OIC issues “cease and desist” to Coordinated Care
The Office of the Insurance Commissioner has issued a cease and desist letter to Coordinated Care/Centene to stop issuing plans on the individual exchange market.
The following email was provided to me by two sources, both of whom received it directly from the OIC.
As you may be aware, Insurance Commissioner Mike Kreidler issued a cease and desist order to Coordinated Care Corp. to stop all sales of individual health plans in Washington state, effective Dec. 12.
He took this extraordinary step in response to the more than 140 enrollees who’ve complained to his office regarding the company’s lack of an adequate provider network, the surprise bills many have received because of these issues, and the company’s failure to correct its serious deficiencies.
The company must honor all coverage sold during 2017 and any 2018 policies sold before the order took effect.
As we learn more, we’ll keep you updated.
Yesterday, I asked the OIC for comment. I asked Coordinated Care for comment on this this morning. I will post any updates as I receive them.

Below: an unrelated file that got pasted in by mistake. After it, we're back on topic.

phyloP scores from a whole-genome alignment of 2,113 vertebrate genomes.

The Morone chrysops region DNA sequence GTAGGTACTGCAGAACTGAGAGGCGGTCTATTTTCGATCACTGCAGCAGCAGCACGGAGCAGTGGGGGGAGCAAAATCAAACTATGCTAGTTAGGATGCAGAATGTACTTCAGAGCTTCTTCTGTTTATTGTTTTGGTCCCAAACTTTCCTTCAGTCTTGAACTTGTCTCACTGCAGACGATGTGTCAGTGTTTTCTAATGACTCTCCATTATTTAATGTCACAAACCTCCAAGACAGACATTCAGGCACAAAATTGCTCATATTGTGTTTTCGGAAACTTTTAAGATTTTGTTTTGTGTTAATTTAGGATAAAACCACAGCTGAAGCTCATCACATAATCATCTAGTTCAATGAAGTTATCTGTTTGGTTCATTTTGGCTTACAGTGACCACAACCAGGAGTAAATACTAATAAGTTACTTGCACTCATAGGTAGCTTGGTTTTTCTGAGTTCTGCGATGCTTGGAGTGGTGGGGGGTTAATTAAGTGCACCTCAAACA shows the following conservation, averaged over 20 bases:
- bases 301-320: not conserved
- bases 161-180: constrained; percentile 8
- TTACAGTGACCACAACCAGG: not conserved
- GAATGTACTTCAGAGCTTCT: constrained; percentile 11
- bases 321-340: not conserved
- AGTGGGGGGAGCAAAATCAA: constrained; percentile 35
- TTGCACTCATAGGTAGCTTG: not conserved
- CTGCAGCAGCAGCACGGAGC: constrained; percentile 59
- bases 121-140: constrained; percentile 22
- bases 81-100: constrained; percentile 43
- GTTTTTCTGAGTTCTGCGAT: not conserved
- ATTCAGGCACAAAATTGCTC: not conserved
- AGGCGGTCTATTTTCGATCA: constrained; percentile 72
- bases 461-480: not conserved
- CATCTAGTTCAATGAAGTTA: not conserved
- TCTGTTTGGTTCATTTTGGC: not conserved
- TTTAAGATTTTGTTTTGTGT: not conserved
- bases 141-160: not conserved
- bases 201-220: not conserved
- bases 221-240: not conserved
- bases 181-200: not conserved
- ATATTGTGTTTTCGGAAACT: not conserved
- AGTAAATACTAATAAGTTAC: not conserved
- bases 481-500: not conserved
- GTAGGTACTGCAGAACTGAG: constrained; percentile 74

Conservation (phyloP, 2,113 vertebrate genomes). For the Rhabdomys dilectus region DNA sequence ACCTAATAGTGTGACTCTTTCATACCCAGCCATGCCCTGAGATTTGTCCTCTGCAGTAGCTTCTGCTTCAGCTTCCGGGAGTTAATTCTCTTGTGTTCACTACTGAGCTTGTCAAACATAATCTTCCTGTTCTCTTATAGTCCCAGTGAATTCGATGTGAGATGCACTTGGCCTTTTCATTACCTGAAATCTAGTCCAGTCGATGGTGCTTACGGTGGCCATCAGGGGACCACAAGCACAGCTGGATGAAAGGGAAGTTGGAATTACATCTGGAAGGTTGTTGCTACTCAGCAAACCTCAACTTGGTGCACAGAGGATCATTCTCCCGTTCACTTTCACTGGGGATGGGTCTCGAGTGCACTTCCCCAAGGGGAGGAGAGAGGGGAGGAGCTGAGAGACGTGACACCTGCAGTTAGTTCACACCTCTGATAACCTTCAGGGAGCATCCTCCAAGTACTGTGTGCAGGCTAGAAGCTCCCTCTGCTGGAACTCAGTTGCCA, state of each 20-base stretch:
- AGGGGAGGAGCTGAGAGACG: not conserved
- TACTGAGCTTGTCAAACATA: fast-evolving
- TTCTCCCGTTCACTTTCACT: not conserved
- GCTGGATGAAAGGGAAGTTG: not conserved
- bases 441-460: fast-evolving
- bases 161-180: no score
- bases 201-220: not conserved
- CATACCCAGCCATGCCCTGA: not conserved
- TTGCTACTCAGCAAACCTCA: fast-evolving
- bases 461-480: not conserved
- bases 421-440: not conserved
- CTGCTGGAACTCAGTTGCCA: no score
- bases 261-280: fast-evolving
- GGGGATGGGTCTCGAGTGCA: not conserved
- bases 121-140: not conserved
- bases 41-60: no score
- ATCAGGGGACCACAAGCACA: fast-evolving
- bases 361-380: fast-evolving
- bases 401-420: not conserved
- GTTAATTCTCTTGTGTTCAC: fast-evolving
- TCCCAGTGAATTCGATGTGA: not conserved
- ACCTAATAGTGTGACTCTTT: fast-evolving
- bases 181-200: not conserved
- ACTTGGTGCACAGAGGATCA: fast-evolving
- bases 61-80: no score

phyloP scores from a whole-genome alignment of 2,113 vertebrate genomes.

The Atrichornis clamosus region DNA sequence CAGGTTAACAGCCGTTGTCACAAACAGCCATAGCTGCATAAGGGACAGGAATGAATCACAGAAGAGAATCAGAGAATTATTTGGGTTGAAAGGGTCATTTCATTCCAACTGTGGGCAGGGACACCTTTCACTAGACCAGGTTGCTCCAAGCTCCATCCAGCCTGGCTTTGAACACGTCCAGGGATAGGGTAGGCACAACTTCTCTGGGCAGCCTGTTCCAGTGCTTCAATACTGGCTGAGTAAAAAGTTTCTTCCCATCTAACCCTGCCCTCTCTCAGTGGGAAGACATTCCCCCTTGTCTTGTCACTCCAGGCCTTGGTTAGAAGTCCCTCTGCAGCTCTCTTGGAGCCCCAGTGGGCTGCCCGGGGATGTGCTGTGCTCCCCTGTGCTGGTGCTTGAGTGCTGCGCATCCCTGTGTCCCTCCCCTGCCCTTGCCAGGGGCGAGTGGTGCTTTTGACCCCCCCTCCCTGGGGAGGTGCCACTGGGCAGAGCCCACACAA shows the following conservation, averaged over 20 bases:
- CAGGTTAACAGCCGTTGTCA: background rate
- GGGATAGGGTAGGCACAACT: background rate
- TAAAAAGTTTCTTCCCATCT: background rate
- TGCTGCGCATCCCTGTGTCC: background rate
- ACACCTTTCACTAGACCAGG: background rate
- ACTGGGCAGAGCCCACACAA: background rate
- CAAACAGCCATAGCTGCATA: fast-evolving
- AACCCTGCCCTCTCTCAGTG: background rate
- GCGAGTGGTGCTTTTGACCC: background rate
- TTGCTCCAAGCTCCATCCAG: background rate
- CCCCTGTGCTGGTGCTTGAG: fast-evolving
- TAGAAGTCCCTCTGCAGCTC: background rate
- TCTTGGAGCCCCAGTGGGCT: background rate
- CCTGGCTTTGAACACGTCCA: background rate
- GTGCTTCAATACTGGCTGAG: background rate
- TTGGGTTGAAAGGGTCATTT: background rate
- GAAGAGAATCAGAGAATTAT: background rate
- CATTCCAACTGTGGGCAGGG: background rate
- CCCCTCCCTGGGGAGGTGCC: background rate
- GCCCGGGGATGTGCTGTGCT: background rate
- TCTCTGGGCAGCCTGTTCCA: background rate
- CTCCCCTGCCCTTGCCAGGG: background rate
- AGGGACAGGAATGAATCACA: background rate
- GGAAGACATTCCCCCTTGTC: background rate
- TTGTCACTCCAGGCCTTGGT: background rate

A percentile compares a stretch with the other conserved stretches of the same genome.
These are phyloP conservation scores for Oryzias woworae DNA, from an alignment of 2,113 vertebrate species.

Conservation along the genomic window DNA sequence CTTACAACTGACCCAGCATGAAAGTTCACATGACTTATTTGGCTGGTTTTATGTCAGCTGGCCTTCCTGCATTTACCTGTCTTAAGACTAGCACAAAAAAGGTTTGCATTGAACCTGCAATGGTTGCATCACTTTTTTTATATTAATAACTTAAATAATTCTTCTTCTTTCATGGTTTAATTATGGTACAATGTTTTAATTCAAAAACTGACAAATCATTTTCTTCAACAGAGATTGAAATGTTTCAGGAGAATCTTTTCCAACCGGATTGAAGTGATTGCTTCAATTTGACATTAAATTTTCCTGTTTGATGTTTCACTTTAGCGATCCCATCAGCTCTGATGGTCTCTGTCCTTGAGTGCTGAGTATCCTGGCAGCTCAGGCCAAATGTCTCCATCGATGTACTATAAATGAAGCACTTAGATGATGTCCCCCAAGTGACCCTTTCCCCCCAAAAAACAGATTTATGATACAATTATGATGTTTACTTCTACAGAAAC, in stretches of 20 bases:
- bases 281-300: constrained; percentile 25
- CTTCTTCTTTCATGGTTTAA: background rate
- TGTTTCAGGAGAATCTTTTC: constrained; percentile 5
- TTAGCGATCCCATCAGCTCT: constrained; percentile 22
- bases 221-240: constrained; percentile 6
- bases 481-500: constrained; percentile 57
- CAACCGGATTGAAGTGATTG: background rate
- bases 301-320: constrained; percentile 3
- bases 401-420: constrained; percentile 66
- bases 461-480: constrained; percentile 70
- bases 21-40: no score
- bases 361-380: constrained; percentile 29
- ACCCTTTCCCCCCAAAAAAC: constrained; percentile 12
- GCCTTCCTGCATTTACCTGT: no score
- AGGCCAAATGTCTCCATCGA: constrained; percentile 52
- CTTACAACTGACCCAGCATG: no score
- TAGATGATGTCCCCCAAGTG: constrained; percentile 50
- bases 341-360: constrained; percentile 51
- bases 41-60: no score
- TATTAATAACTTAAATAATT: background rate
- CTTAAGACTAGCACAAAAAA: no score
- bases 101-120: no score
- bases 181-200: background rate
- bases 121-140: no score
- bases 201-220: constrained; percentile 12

Coordinated Care had the lowest priced plan on the individual market during the open enrollment period. In Washington State, a market with a state-based exchange, open enrollment will continue to January 15th.
Cease and desist letters like this are uncommon. The OIC often gives plans extensive opportunity to rectify or “correct” deficiencies. Those can still be addressed, and it’s possible that Centene will be able to continue selling into the exchange market during this open enrollment period.
However, because this is related to network adequacy, the plan may only be able to correct these issues by getting a provider partner to agree to a contract. That may take time, depending on the status of the negotiations.